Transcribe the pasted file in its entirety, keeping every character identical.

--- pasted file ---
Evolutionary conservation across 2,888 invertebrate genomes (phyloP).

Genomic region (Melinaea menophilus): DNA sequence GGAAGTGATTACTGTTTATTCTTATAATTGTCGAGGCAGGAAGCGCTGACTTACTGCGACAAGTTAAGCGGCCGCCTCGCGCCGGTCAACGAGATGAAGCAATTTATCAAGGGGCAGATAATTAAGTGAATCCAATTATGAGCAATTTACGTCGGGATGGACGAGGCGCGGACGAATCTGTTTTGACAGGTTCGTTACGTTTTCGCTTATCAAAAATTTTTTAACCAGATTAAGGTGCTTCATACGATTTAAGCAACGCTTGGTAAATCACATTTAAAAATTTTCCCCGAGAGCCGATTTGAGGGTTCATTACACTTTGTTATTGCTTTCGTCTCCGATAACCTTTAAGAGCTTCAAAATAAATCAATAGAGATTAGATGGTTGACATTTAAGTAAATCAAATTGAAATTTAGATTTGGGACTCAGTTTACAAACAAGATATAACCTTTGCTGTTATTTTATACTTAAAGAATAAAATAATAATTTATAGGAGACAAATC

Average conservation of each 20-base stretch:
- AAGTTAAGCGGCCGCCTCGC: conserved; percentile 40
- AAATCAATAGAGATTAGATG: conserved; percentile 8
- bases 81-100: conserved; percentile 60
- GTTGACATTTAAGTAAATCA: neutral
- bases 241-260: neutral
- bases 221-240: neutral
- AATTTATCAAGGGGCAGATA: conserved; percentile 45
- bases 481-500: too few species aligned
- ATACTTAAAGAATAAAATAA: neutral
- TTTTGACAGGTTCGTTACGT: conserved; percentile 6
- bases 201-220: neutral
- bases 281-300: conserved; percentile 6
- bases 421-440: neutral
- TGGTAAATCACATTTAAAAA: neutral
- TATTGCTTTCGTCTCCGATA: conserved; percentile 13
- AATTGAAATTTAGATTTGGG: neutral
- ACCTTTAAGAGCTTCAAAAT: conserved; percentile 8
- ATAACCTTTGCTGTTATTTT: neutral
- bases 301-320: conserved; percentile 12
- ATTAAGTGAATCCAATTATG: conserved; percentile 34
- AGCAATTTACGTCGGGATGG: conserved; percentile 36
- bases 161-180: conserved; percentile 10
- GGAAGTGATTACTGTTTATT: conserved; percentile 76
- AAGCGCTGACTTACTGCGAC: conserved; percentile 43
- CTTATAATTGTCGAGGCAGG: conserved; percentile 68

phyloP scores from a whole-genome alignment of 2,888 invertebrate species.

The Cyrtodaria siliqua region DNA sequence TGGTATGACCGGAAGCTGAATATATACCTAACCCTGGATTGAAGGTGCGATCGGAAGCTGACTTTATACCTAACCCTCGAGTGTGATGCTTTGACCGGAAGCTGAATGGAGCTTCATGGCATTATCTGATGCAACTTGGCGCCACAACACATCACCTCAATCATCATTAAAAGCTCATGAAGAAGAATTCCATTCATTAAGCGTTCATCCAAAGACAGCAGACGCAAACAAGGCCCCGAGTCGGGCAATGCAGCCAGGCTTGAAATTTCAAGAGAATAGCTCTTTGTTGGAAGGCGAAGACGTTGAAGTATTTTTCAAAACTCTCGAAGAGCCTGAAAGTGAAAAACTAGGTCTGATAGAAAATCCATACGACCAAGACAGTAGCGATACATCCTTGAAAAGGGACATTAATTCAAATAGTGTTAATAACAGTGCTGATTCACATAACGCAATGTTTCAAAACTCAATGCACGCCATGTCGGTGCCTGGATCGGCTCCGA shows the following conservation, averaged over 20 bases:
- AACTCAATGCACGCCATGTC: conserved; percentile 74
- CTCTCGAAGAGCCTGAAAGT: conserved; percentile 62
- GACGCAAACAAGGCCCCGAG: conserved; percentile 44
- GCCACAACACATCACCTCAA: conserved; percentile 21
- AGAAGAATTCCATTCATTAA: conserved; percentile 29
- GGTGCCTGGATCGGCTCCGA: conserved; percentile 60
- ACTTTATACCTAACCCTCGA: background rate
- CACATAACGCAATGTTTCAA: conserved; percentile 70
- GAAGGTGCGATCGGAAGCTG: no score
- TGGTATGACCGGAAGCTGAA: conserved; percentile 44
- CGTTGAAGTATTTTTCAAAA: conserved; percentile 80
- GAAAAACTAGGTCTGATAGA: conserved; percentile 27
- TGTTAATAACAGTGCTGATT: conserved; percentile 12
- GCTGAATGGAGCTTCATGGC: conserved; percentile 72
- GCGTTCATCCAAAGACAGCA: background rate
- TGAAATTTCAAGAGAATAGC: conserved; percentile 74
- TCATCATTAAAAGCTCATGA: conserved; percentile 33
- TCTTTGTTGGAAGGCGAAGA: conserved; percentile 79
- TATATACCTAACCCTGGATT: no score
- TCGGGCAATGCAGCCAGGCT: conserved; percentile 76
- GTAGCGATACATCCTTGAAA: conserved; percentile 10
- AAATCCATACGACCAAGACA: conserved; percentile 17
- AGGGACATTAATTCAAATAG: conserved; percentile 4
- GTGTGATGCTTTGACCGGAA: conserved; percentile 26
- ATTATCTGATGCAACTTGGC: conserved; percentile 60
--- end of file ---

Evolutionary conservation across 2,888 invertebrate genomes (phyloP).

Genomic region (Melinaea menophilus): DNA sequence GGAAGTGATTACTGTTTATTCTTATAATTGTCGAGGCAGGAAGCGCTGACTTACTGCGACAAGTTAAGCGGCCGCCTCGCGCCGGTCAACGAGATGAAGCAATTTATCAAGGGGCAGATAATTAAGTGAATCCAATTATGAGCAATTTACGTCGGGATGGACGAGGCGCGGACGAATCTGTTTTGACAGGTTCGTTACGTTTTCGCTTATCAAAAATTTTTTAACCAGATTAAGGTGCTTCATACGATTTAAGCAACGCTTGGTAAATCACATTTAAAAATTTTCCCCGAGAGCCGATTTGAGGGTTCATTACACTTTGTTATTGCTTTCGTCTCCGATAACCTTTAAGAGCTTCAAAATAAATCAATAGAGATTAGATGGTTGACATTTAAGTAAATCAAATTGAAATTTAGATTTGGGACTCAGTTTACAAACAAGATATAACCTTTGCTGTTATTTTATACTTAAAGAATAAAATAATAATTTATAGGAGACAAATC

Average conservation of each 20-base stretch:
- AAGTTAAGCGGCCGCCTCGC: conserved; percentile 40
- AAATCAATAGAGATTAGATG: conserved; percentile 8
- bases 81-100: conserved; percentile 60
- GTTGACATTTAAGTAAATCA: neutral
- bases 241-260: neutral
- bases 221-240: neutral
- AATTTATCAAGGGGCAGATA: conserved; percentile 45
- bases 481-500: too few species aligned
- ATACTTAAAGAATAAAATAA: neutral
- TTTTGACAGGTTCGTTACGT: conserved; percentile 6
- bases 201-220: neutral
- bases 281-300: conserved; percentile 6
- bases 421-440: neutral
- TGGTAAATCACATTTAAAAA: neutral
- TATTGCTTTCGTCTCCGATA: conserved; percentile 13
- AATTGAAATTTAGATTTGGG: neutral
- ACCTTTAAGAGCTTCAAAAT: conserved; percentile 8
- ATAACCTTTGCTGTTATTTT: neutral
- bases 301-320: conserved; percentile 12
- ATTAAGTGAATCCAATTATG: conserved; percentile 34
- AGCAATTTACGTCGGGATGG: conserved; percentile 36
- bases 161-180: conserved; percentile 10
- GGAAGTGATTACTGTTTATT: conserved; percentile 76
- AAGCGCTGACTTACTGCGAC: conserved; percentile 43
- CTTATAATTGTCGAGGCAGG: conserved; percentile 68

phyloP scores from a whole-genome alignment of 2,888 invertebrate species.

The Cyrtodaria siliqua region DNA sequence TGGTATGACCGGAAGCTGAATATATACCTAACCCTGGATTGAAGGTGCGATCGGAAGCTGACTTTATACCTAACCCTCGAGTGTGATGCTTTGACCGGAAGCTGAATGGAGCTTCATGGCATTATCTGATGCAACTTGGCGCCACAACACATCACCTCAATCATCATTAAAAGCTCATGAAGAAGAATTCCATTCATTAAGCGTTCATCCAAAGACAGCAGACGCAAACAAGGCCCCGAGTCGGGCAATGCAGCCAGGCTTGAAATTTCAAGAGAATAGCTCTTTGTTGGAAGGCGAAGACGTTGAAGTATTTTTCAAAACTCTCGAAGAGCCTGAAAGTGAAAAACTAGGTCTGATAGAAAATCCATACGACCAAGACAGTAGCGATACATCCTTGAAAAGGGACATTAATTCAAATAGTGTTAATAACAGTGCTGATTCACATAACGCAATGTTTCAAAACTCAATGCACGCCATGTCGGTGCCTGGATCGGCTCCGA shows the following conservation, averaged over 20 bases:
- AACTCAATGCACGCCATGTC: conserved; percentile 74
- CTCTCGAAGAGCCTGAAAGT: conserved; percentile 62
- GACGCAAACAAGGCCCCGAG: conserved; percentile 44
- GCCACAACACATCACCTCAA: conserved; percentile 21
- AGAAGAATTCCATTCATTAA: conserved; percentile 29
- GGTGCCTGGATCGGCTCCGA: conserved; percentile 60
- ACTTTATACCTAACCCTCGA: background rate
- CACATAACGCAATGTTTCAA: conserved; percentile 70
- GAAGGTGCGATCGGAAGCTG: no score
- TGGTATGACCGGAAGCTGAA: conserved; percentile 44
- CGTTGAAGTATTTTTCAAAA: conserved; percentile 80
- GAAAAACTAGGTCTGATAGA: conserved; percentile 27
- TGTTAATAACAGTGCTGATT: conserved; percentile 12
- GCTGAATGGAGCTTCATGGC: conserved; percentile 72
- GCGTTCATCCAAAGACAGCA: background rate
- TGAAATTTCAAGAGAATAGC: conserved; percentile 74
- TCATCATTAAAAGCTCATGA: conserved; percentile 33
- TCTTTGTTGGAAGGCGAAGA: conserved; percentile 79
- TATATACCTAACCCTGGATT: no score
- TCGGGCAATGCAGCCAGGCT: conserved; percentile 76
- GTAGCGATACATCCTTGAAA: conserved; percentile 10
- AAATCCATACGACCAAGACA: conserved; percentile 17
- AGGGACATTAATTCAAATAG: conserved; percentile 4
- GTGTGATGCTTTGACCGGAA: conserved; percentile 26
- ATTATCTGATGCAACTTGGC: conserved; percentile 60